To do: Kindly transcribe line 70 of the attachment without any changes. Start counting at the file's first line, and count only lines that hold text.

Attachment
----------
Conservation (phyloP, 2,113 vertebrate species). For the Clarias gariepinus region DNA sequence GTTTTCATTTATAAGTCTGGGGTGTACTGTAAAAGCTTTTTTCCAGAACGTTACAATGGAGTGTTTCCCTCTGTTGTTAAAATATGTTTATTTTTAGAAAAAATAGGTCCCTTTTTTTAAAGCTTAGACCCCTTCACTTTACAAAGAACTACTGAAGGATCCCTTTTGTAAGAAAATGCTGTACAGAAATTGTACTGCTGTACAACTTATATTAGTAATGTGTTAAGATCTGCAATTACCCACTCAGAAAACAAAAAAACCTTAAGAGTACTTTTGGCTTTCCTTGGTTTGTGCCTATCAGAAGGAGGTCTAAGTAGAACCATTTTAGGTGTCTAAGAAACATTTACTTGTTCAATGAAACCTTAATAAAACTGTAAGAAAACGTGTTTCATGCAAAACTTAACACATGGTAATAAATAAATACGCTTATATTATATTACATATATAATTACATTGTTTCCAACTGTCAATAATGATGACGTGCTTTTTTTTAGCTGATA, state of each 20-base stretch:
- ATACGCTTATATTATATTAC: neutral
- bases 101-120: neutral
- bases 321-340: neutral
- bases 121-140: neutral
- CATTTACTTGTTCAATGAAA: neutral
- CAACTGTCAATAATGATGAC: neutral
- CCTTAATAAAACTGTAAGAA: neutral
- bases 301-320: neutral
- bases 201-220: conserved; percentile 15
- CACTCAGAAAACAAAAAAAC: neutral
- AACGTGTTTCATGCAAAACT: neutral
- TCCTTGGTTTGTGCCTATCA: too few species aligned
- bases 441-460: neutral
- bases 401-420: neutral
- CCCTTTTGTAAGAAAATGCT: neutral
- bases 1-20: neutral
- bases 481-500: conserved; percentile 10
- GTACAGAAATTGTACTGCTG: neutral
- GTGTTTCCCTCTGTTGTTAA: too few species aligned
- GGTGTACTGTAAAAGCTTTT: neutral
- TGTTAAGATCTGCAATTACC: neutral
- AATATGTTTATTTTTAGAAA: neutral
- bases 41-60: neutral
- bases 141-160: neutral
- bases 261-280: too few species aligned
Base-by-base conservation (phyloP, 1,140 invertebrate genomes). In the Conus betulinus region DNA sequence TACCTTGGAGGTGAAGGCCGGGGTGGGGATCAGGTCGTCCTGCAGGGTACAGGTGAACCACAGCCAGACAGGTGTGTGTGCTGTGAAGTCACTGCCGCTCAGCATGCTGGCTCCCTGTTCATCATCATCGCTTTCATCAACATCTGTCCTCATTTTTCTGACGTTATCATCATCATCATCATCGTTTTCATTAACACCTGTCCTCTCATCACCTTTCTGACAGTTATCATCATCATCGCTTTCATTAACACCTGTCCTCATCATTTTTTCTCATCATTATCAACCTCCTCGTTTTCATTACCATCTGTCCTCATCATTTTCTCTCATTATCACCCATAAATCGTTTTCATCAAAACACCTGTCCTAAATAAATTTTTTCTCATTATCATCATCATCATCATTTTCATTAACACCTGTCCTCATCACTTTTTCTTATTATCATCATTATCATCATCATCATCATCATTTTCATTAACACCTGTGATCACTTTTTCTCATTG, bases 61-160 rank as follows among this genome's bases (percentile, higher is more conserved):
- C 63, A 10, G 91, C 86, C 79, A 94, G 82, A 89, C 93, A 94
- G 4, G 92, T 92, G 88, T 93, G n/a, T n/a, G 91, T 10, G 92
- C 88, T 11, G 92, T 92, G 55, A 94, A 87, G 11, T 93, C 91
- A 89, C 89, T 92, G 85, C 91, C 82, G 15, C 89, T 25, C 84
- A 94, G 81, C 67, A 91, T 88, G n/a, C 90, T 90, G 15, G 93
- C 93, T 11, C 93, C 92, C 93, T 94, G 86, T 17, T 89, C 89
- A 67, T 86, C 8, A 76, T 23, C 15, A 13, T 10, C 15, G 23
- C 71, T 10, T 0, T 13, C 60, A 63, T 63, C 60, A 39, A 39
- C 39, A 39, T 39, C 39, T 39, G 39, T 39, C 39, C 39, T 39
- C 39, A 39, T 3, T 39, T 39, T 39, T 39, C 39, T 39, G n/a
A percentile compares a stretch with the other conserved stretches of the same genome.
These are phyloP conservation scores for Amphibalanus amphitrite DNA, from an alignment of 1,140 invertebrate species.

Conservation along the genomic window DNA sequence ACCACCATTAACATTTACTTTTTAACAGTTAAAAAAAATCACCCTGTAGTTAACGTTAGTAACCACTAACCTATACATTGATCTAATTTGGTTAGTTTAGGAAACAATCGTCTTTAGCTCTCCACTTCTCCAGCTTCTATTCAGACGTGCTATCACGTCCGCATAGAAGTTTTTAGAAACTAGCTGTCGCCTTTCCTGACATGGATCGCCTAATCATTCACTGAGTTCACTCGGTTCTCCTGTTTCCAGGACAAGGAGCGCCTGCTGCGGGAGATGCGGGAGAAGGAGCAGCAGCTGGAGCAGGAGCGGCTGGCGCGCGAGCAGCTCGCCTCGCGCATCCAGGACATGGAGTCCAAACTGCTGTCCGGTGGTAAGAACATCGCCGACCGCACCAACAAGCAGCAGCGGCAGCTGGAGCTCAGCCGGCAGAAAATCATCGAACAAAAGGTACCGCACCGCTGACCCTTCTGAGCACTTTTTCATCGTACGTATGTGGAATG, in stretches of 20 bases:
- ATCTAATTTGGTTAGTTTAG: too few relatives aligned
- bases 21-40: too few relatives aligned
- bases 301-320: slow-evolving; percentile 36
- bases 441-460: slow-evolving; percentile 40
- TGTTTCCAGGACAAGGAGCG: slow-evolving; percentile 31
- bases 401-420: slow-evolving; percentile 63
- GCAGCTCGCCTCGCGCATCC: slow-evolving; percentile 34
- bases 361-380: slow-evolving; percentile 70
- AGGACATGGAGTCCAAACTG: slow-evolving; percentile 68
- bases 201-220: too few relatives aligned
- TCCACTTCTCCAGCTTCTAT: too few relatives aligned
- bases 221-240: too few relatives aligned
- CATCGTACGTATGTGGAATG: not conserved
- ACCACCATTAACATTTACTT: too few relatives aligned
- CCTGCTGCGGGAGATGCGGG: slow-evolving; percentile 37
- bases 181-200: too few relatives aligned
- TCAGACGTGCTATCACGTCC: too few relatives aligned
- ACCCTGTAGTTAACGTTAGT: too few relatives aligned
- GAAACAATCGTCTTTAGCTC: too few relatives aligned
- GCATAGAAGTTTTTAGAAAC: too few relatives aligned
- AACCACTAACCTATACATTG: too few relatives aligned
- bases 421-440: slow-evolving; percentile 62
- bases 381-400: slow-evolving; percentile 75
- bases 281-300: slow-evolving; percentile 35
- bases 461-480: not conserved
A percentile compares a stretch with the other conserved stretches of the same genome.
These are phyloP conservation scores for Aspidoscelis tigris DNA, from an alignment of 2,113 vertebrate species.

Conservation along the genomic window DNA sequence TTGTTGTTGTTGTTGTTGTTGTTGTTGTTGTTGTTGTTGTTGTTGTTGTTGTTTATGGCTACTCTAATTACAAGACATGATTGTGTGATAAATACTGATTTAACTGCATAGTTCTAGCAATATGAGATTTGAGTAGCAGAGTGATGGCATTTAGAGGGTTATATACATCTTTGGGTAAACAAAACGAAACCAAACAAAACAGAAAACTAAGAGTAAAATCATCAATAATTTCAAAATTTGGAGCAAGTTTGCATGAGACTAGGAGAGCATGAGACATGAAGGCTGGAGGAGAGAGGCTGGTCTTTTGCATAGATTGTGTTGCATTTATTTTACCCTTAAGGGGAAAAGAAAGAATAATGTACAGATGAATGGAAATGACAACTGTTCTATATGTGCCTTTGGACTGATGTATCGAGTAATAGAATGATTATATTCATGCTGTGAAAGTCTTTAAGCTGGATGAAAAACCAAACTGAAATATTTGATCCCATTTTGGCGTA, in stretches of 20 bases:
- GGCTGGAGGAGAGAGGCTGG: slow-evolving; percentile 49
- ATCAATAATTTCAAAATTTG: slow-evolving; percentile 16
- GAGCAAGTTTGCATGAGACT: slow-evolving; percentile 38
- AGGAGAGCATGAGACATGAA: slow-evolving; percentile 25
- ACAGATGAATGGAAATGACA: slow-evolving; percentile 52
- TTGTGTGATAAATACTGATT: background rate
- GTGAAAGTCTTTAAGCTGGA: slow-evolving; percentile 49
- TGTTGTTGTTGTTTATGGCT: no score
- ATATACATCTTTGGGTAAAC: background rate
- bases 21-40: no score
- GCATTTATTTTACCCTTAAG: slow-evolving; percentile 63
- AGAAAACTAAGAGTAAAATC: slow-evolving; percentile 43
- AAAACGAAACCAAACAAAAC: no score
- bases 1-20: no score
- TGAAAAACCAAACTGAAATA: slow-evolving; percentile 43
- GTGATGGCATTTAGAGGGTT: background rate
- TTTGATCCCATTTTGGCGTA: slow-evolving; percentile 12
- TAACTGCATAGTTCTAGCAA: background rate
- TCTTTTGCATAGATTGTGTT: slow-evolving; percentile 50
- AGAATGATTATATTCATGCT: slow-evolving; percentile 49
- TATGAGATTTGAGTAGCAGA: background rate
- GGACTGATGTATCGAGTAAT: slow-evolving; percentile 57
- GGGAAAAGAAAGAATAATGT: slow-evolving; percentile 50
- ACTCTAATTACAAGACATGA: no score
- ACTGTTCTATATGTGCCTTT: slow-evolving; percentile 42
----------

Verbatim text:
- ATCAATAATTTCAAAATTTG: slow-evolving; percentile 16